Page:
Author: Ian Hill
The fat man sits in his high place. His presence is revealed by the twitch and wiggle of an oversized quill over the rim of his lectern. When not penning away, he’s spotted by the crunch of a nut in the jaws of his bearded cracking doll, by the discarded hulls and husks of foreign seeds as they go clattering across the marble. The fat man loves to sit atop his lofted throne, lounging into himself, idly popping kernels into the wild-eyed muncher and actuating its red lever. But, life for the wallowsome fatling is not all tranquil repose; no, he has a job, and it’s a foul one.
The dim chamber’s double doors part at the middle, letting in a dramatic shaft of orange firelight that widens and attenuates before reaching the plinth of his chair. In comes shuffling a tiny worm of a weakling. Here is a querulous man—that’s evident from mere posture alone, since he’s too far below to really see—and he has the nerve to wring his hands.
The fat man peers down the plump hills of his cheeks. “What have we here? Oh me, oh my! A petty little fool doth I descry?”
The timorous supplicant smiles. “A fine rhyme, my Lord.”
The namby-pamby milksop pulls a pained expression and clears his throat. “I said your rhyme was fine, my Lord.”
“Fine, eh?” The fat man licks his gums, sucks his teeth. “Fine doesn’t account for a half of it. A third of it, I say!” He blinks rapidly but soon stops; the weight of his lids fatigues. “I’ll have you know it was not premeditated,” he murmurs half to himself. His piggish hands flutter indecisively on his paunch. One goes for the feather of his quill, the other for a slumping sack of nuts.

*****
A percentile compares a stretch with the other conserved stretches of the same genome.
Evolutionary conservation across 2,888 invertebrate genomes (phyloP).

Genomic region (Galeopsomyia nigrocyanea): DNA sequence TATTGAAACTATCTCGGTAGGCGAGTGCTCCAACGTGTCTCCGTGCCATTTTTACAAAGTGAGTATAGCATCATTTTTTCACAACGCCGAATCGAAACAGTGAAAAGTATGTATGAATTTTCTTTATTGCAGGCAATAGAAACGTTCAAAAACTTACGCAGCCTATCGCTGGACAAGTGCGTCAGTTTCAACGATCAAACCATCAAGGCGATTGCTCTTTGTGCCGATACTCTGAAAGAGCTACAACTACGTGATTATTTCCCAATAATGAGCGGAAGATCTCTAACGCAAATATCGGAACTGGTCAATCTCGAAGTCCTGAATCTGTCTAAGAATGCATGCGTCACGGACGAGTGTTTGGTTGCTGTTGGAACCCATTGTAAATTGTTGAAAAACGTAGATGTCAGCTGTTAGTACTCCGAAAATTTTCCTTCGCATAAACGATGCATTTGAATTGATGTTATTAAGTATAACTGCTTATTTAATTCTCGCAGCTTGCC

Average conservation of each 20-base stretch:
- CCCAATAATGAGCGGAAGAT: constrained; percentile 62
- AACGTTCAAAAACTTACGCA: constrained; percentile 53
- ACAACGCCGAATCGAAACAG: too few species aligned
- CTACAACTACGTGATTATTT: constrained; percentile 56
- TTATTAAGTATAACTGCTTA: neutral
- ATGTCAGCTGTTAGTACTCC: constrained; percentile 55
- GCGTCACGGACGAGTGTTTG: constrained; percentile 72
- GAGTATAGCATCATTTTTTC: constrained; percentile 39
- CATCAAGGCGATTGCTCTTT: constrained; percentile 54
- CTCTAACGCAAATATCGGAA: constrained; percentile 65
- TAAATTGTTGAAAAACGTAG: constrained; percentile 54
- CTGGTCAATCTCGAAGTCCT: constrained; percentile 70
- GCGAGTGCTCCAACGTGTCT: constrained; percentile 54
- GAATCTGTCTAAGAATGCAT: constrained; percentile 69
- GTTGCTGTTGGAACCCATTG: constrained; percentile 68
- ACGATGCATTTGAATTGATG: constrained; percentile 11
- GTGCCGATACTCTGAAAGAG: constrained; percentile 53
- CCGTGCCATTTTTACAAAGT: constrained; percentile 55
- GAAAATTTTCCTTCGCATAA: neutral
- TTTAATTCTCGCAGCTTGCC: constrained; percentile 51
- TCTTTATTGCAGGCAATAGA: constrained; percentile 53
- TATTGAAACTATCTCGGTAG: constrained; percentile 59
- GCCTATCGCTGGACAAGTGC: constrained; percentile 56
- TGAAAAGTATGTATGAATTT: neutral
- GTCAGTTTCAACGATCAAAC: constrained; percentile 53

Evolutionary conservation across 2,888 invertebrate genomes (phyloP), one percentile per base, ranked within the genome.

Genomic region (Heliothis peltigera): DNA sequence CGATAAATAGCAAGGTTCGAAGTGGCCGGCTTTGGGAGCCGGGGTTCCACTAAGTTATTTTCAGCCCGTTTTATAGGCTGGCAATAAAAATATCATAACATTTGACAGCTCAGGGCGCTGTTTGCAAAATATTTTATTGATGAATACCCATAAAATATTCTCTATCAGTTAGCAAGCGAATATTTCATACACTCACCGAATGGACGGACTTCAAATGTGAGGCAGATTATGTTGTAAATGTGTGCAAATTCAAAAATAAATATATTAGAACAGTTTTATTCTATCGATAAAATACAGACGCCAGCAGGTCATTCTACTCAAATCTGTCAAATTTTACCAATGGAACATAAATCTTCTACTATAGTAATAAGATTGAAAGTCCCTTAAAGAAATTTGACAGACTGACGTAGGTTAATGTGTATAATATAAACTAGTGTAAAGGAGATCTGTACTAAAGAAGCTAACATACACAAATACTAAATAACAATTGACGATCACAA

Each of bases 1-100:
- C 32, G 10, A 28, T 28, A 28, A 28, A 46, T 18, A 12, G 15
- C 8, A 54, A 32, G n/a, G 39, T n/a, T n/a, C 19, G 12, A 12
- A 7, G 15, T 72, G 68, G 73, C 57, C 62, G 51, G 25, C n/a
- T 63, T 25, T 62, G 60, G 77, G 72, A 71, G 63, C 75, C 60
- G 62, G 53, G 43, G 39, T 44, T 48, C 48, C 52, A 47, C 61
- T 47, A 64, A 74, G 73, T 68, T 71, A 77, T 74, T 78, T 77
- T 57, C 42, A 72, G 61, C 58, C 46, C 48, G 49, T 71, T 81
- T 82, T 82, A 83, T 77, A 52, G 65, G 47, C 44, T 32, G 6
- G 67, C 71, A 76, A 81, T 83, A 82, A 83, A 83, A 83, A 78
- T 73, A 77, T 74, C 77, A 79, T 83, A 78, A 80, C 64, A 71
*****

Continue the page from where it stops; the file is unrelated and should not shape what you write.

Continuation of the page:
“I came to request a thing of you, my Lord,” the cringing doormat declares.
The fat man’s eyes bulge, but his expression quickly shifts to one of delight. “A thing, hm?” He strokes his prolific pillow of a chin. “What sort of a thing? Out with it, knave!”
The cowardly milquetoast gathers enough nerve to raise his chicken’s neck and cast a single wary eye’s gaze up the looming height to the grinning cherub in his kingdom of vaults and cobwebs. “I would have a bountiful harvest for my family.”
The fat man’s guffaw is broken only by the resounding crunch of a thick-shelled kernel. Dust and hard chips rain down and scatter at the mendicant’s feet. “A bounty? For you? And your—” his left hand flips through the pages of a book, “—and your family of nine starving, ill-begotten field mice?”
The weepy beggar somehow manages a stiff jaw. “Aye.”
The fat man giggles and kicks his vestigial feet, loosening one of his fluffy socks. He wipes a tear from his deep-set eyes. “Oh my. No, no, no. Ha!” He clutches his gut. “Ha-ha, I say! You,” he motions down with his nutcracker, making its jaw rattle, “you are too far behind, my agrarian munchkin. Just today I blessed three spacefaring frigates, a research station full of engineered posies, and—listen to this—a computer bigger than a moon!”
“Impressive, my Lord,” the shrinking wretch mumbles, not sure what any of the words mean.
“Impressive! Ha! Yes, you’re right; it is impressive.” The fat man pauses as if lost in thought. After a second, he waves his hand. “Have your harvest. But! If you don’t pick up the pace and develop lasers or reactors soon, I’ll send a blight to drive you into better days. Understand?”
The bewildered rascal nods, loving eyes full of tears. “Of course, Lord.”
“Very good.” The fat man scribbles a note as he chews. “Begone!”